Ministry houses are overcrowded houses on campus. “Xenos Christian Fellowship Inc” - does not own them, but Xenos landlords will pay heavy tithes to Xenos. There is an unspoken expectation that you live in the ministry house. The houses are often dirty, dangerous and have leaders who are emotionally abusive, demanding, and invasive.

Why does Xenos practice church discipline?

It is an efficient way to use the bible to control people, and allows the leaders to expel people they don’t want part of the group. It is a method of fear and control and that keeps the ministry house college students in line, out of fear of losing all of their friends, and being expelled into literally homelessness in the middle of a college semester. This also an issue as many High-schoolers do not want to potentially loose their entire friend group by being kicked out.

What is Xenos’ stance toward those who have left fellowship?

The unspoken rule is that they have “Walked away from God.” Members treat people who leave poorly. Xenos members are notorious gossips, and betray personal information once people leave. This is a unhealthy dynamic, and is not respectful of peoples right to privacy and being treated humanely.

What are the limits to authority in discipleship or leadership relationships?

What often happens in Xenos is extremely controlling relationships. The leaders become invasive, gossipy, and more concerned with climbing the ranks with very little regard to others. The discipleship relationships are unhealthy and the numerous stories of parents losing their children are because of a “discipler” taking control over the impressionable minor and causing a fracture in the child’s relationship with the family.

Does Xenos dictate dating relationships or arranged marriages?

“Boys and girls were coerced into dating by disciples and leaders" - There is a date night on the Holden beach trip as well. Members who have relationships with none Christians are harassed and questioned. There is a date night limit, and a 1 am curfew in most ministry houses.

What is Xenos’ stance toward personal finance and spending?

There is expectation of a 5% annual commitment of income to the church. Many purchases revolve around serving the church (SUV’s for driving people, Homes that can accommodate meetings, etc) Again, the unhealthy relationships throughout Xenos result in people having undue weight in suggesting how people should spend money.

Does Xenos discourage higher education?

When students start to apply for college, Xenos holds “College Connection” to convince them to stay. They only want students to go to OSU, Columbus State, or Capital. They imply that God has placed them here in Columbus, and that leaving requires “justification.” This results in students turning down scholarships at other schools. Higher Education is often avoided because of the impossible time commitment of Xenos and College. Xenos stating that they don’t discourage higher education while hosting a event that revolves around recruiting people into OSU “because God sovereignly placed them there” which may cut them off from higher and better quality education elsewhere, is ridiculous.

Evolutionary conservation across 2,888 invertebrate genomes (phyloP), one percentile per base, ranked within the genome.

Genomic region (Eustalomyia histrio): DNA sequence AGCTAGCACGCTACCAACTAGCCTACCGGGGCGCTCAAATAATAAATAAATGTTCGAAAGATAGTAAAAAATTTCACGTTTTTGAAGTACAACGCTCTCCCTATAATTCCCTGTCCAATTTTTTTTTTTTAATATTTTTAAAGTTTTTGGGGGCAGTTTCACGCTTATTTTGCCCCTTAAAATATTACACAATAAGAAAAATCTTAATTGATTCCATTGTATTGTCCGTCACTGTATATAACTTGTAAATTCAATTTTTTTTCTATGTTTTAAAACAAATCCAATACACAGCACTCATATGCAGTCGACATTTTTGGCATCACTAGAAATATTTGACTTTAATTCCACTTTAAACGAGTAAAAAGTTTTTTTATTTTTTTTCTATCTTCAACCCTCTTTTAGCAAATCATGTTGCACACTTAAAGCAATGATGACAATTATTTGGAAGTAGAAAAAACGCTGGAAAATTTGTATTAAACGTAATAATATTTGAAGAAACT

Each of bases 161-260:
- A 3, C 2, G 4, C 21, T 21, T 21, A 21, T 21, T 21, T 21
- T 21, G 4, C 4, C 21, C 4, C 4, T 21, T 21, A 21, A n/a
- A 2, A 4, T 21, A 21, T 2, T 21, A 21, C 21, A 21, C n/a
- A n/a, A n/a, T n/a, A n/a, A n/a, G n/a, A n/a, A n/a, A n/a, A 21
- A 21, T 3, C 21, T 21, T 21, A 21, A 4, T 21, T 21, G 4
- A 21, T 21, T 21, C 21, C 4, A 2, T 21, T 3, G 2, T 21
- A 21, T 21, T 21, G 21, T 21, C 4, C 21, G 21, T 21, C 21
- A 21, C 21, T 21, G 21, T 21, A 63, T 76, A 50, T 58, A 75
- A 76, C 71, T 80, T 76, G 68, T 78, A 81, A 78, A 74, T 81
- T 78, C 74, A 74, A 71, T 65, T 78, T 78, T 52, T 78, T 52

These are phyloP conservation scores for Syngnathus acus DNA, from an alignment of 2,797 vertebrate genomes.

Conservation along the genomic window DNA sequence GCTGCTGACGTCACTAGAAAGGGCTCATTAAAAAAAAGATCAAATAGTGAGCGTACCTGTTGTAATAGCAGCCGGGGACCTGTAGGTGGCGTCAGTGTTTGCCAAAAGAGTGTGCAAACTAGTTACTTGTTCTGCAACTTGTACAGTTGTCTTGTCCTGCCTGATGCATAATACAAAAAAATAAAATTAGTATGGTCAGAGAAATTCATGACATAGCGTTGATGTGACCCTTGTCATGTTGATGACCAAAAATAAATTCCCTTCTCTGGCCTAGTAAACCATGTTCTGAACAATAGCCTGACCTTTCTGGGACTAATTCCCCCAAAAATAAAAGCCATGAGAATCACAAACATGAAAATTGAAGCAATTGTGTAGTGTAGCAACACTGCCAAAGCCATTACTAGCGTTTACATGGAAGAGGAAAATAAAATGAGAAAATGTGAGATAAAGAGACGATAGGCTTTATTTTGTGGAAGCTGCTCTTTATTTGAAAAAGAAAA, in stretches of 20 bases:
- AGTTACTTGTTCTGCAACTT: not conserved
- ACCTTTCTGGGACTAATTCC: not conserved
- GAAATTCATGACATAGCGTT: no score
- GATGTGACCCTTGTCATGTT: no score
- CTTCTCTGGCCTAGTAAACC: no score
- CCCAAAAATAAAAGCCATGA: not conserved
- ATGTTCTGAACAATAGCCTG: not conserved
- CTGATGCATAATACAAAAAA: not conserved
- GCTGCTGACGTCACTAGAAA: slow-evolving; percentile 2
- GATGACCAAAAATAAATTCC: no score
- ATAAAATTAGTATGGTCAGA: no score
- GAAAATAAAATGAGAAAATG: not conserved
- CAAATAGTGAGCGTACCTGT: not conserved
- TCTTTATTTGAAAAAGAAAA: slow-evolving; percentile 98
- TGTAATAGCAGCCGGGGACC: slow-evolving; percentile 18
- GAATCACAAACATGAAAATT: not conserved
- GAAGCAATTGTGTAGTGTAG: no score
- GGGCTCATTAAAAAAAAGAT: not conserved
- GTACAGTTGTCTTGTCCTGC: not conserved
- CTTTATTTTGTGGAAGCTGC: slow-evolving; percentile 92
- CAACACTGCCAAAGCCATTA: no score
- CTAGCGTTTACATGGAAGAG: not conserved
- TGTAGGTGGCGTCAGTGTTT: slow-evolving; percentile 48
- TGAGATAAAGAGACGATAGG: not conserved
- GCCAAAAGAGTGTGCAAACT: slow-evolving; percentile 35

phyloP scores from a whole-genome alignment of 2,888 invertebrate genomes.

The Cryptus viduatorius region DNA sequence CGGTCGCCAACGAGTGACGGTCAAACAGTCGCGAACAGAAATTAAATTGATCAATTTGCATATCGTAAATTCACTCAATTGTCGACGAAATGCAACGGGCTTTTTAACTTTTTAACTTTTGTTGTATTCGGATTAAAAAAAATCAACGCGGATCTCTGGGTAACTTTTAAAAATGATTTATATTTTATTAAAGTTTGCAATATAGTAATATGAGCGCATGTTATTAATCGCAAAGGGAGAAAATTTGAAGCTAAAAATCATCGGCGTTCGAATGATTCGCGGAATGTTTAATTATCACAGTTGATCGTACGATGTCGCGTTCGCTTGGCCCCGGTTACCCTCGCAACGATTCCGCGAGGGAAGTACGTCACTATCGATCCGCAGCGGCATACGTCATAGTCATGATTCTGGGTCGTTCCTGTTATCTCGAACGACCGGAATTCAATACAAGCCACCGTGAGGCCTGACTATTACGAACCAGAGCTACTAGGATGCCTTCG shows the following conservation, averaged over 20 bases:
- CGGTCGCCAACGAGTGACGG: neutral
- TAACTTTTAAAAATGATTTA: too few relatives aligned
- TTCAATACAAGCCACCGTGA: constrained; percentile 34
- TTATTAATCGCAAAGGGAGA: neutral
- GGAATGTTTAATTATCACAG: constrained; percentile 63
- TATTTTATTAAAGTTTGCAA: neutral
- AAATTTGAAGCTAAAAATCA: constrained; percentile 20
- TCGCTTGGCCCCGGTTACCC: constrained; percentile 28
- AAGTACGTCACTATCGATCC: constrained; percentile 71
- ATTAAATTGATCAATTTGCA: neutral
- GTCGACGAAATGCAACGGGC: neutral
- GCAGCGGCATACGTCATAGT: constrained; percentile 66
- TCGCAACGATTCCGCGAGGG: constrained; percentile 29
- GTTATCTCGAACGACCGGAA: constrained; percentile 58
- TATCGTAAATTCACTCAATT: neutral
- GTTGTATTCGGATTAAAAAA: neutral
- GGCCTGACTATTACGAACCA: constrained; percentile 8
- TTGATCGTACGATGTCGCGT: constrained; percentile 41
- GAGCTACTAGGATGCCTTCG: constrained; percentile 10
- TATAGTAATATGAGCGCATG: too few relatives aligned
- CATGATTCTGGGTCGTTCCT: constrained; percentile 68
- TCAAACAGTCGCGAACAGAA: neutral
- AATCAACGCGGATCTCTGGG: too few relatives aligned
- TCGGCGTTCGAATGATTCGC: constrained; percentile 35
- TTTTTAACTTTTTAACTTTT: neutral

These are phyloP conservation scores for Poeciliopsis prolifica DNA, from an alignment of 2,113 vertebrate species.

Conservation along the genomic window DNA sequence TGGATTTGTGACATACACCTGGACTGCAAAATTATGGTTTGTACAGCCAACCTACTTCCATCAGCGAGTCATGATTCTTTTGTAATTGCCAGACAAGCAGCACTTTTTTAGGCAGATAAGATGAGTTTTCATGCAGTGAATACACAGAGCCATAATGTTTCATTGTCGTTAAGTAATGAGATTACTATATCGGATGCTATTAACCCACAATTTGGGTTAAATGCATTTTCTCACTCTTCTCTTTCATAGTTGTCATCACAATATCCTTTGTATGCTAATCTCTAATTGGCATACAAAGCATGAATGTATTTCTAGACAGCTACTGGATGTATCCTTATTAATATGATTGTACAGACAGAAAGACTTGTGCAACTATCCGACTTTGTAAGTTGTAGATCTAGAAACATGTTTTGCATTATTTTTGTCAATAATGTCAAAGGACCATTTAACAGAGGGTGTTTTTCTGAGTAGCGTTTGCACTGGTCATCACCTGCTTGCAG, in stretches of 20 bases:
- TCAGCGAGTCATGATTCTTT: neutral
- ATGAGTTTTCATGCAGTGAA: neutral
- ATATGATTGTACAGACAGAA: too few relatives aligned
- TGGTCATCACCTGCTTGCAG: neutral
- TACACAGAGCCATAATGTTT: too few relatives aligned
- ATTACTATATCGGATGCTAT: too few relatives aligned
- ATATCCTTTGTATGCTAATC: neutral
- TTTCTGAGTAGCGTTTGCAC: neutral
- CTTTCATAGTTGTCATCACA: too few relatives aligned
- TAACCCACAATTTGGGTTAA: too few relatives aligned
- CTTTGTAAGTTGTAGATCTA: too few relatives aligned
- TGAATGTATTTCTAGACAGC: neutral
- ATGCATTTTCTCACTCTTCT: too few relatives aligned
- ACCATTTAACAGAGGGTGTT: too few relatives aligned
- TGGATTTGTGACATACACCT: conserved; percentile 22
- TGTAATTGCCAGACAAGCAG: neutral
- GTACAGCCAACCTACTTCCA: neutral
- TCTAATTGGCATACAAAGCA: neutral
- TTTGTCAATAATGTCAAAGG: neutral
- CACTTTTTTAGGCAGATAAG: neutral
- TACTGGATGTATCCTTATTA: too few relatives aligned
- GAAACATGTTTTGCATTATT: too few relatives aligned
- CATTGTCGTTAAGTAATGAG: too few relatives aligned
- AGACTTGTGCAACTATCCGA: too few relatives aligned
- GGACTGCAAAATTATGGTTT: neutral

What is the church’s stance toward psychological disorders or clinical counseling?

Publicly Xenos spreads a “positive” message about mental health, but beyond public eyes members may mock people with issues with mental health who leave, stating that is is because “they have walked away from God’s plan for their life.” Xenos counselors are unlicensed, which is extremely dangerous. It means the church can ask the counselors to share peoples stories, resulting in more gossip and harm.

Does Xenos use spyware on phones?

“The extra rules section is designed to avoid proliferation of rules and of legalism while providing for addition of situational rules. For instance, recently, many houses have added an expectation that those moving in agree to have accountability software installed on their personal computers to avoid temptation to view pornography.” - Dennis McCallum and James Rochford

Does Xenos have an $8 million dollar budget?

Xenos does give to charities, but this doesn’t change the abuse. The leaders all make salaries off this budget, as well as selling books to the congregation. Many disciplers read Dennis McCallums books with their disciples.

Does Xenos teach anti-Semitism?

This is misdirection. They are using a 7 year old accusation as the last statement as a psychological trick to try to cast the other very provable claims as false. They may also be referencing to this forum thread. Again, this is shady psychological trick, because people remember the endings to stories/articles better, and the attempt is to reinforce into peoples mind “That this claim was false so the other claims were false.” The leaders have studied psychology, and have been described as “master manipulators” by the people I have interviewed.

This response is another attempt to undermine the hundreds of people who have spoken up.

I have talked many people out of Xenos the last few weeks, and it warms my heart to see so many people come to their senses after being entrenched within such a painful group for so long.

This group has called massive harm to Columbus, and almost everyone now knows it - Xenos is a Cult.